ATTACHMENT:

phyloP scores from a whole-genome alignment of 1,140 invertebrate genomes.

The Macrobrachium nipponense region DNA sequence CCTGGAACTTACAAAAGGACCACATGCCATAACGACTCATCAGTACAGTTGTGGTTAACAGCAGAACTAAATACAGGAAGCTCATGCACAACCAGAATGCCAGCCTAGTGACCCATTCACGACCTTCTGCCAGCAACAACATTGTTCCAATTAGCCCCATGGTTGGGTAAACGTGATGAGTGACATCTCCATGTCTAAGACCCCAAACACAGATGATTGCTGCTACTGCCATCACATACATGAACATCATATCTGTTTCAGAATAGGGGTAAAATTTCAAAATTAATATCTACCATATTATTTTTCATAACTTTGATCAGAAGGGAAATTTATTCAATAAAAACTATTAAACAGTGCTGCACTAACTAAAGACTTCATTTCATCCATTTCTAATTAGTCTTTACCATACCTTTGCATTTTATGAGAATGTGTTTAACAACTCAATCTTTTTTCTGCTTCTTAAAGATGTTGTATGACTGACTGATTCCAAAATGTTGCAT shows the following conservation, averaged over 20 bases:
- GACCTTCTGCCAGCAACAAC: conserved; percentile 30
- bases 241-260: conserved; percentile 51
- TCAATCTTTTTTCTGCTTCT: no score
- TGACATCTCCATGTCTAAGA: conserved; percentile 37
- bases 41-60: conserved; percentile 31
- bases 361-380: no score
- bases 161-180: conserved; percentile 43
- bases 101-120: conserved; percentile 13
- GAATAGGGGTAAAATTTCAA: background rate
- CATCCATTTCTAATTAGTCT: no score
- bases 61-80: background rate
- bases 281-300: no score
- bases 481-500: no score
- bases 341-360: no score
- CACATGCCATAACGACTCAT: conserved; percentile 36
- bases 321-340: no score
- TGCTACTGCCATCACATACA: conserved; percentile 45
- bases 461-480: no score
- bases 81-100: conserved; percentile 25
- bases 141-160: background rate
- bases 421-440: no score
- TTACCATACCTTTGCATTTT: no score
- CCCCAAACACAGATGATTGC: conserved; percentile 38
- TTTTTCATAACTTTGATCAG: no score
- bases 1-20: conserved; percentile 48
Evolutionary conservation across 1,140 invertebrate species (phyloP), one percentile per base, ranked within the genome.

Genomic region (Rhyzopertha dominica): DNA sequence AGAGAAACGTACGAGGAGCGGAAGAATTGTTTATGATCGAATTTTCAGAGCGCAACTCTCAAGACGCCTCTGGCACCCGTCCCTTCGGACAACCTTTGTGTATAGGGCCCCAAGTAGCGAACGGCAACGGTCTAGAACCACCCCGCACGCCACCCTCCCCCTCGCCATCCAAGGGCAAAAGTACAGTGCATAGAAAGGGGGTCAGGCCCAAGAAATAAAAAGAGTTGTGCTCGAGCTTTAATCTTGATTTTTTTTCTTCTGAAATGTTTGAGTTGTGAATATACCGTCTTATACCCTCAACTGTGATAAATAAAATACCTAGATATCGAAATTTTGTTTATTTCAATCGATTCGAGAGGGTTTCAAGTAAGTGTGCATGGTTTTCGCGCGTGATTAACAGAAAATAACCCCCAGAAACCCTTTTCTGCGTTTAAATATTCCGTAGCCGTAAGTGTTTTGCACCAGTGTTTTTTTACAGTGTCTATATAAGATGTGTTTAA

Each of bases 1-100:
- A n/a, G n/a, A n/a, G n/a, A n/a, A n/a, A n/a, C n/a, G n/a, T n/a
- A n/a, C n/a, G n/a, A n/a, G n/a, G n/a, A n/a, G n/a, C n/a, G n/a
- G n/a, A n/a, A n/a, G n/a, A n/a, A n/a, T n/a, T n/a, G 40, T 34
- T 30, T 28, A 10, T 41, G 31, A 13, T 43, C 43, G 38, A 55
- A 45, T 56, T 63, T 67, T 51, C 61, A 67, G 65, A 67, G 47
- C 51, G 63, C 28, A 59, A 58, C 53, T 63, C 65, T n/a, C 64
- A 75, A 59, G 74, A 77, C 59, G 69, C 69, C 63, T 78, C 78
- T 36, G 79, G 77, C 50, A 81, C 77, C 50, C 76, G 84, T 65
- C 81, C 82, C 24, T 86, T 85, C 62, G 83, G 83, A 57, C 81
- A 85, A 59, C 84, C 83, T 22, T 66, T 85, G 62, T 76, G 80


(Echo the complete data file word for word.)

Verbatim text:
phyloP scores from a whole-genome alignment of 1,140 invertebrate genomes.

The Macrobrachium nipponense region DNA sequence CCTGGAACTTACAAAAGGACCACATGCCATAACGACTCATCAGTACAGTTGTGGTTAACAGCAGAACTAAATACAGGAAGCTCATGCACAACCAGAATGCCAGCCTAGTGACCCATTCACGACCTTCTGCCAGCAACAACATTGTTCCAATTAGCCCCATGGTTGGGTAAACGTGATGAGTGACATCTCCATGTCTAAGACCCCAAACACAGATGATTGCTGCTACTGCCATCACATACATGAACATCATATCTGTTTCAGAATAGGGGTAAAATTTCAAAATTAATATCTACCATATTATTTTTCATAACTTTGATCAGAAGGGAAATTTATTCAATAAAAACTATTAAACAGTGCTGCACTAACTAAAGACTTCATTTCATCCATTTCTAATTAGTCTTTACCATACCTTTGCATTTTATGAGAATGTGTTTAACAACTCAATCTTTTTTCTGCTTCTTAAAGATGTTGTATGACTGACTGATTCCAAAATGTTGCAT shows the following conservation, averaged over 20 bases:
- GACCTTCTGCCAGCAACAAC: conserved; percentile 30
- bases 241-260: conserved; percentile 51
- TCAATCTTTTTTCTGCTTCT: no score
- TGACATCTCCATGTCTAAGA: conserved; percentile 37
- bases 41-60: conserved; percentile 31
- bases 361-380: no score
- bases 161-180: conserved; percentile 43
- bases 101-120: conserved; percentile 13
- GAATAGGGGTAAAATTTCAA: background rate
- CATCCATTTCTAATTAGTCT: no score
- bases 61-80: background rate
- bases 281-300: no score
- bases 481-500: no score
- bases 341-360: no score
- CACATGCCATAACGACTCAT: conserved; percentile 36
- bases 321-340: no score
- TGCTACTGCCATCACATACA: conserved; percentile 45
- bases 461-480: no score
- bases 81-100: conserved; percentile 25
- bases 141-160: background rate
- bases 421-440: no score
- TTACCATACCTTTGCATTTT: no score
- CCCCAAACACAGATGATTGC: conserved; percentile 38
- TTTTTCATAACTTTGATCAG: no score
- bases 1-20: conserved; percentile 48
Evolutionary conservation across 1,140 invertebrate species (phyloP), one percentile per base, ranked within the genome.

Genomic region (Rhyzopertha dominica): DNA sequence AGAGAAACGTACGAGGAGCGGAAGAATTGTTTATGATCGAATTTTCAGAGCGCAACTCTCAAGACGCCTCTGGCACCCGTCCCTTCGGACAACCTTTGTGTATAGGGCCCCAAGTAGCGAACGGCAACGGTCTAGAACCACCCCGCACGCCACCCTCCCCCTCGCCATCCAAGGGCAAAAGTACAGTGCATAGAAAGGGGGTCAGGCCCAAGAAATAAAAAGAGTTGTGCTCGAGCTTTAATCTTGATTTTTTTTCTTCTGAAATGTTTGAGTTGTGAATATACCGTCTTATACCCTCAACTGTGATAAATAAAATACCTAGATATCGAAATTTTGTTTATTTCAATCGATTCGAGAGGGTTTCAAGTAAGTGTGCATGGTTTTCGCGCGTGATTAACAGAAAATAACCCCCAGAAACCCTTTTCTGCGTTTAAATATTCCGTAGCCGTAAGTGTTTTGCACCAGTGTTTTTTTACAGTGTCTATATAAGATGTGTTTAA

Each of bases 1-100:
- A n/a, G n/a, A n/a, G n/a, A n/a, A n/a, A n/a, C n/a, G n/a, T n/a
- A n/a, C n/a, G n/a, A n/a, G n/a, G n/a, A n/a, G n/a, C n/a, G n/a
- G n/a, A n/a, A n/a, G n/a, A n/a, A n/a, T n/a, T n/a, G 40, T 34
- T 30, T 28, A 10, T 41, G 31, A 13, T 43, C 43, G 38, A 55
- A 45, T 56, T 63, T 67, T 51, C 61, A 67, G 65, A 67, G 47
- C 51, G 63, C 28, A 59, A 58, C 53, T 63, C 65, T n/a, C 64
- A 75, A 59, G 74, A 77, C 59, G 69, C 69, C 63, T 78, C 78
- T 36, G 79, G 77, C 50, A 81, C 77, C 50, C 76, G 84, T 65
- C 81, C 82, C 24, T 86, T 85, C 62, G 83, G 83, A 57, C 81
- A 85, A 59, C 84, C 83, T 22, T 66, T 85, G 62, T 76, G 80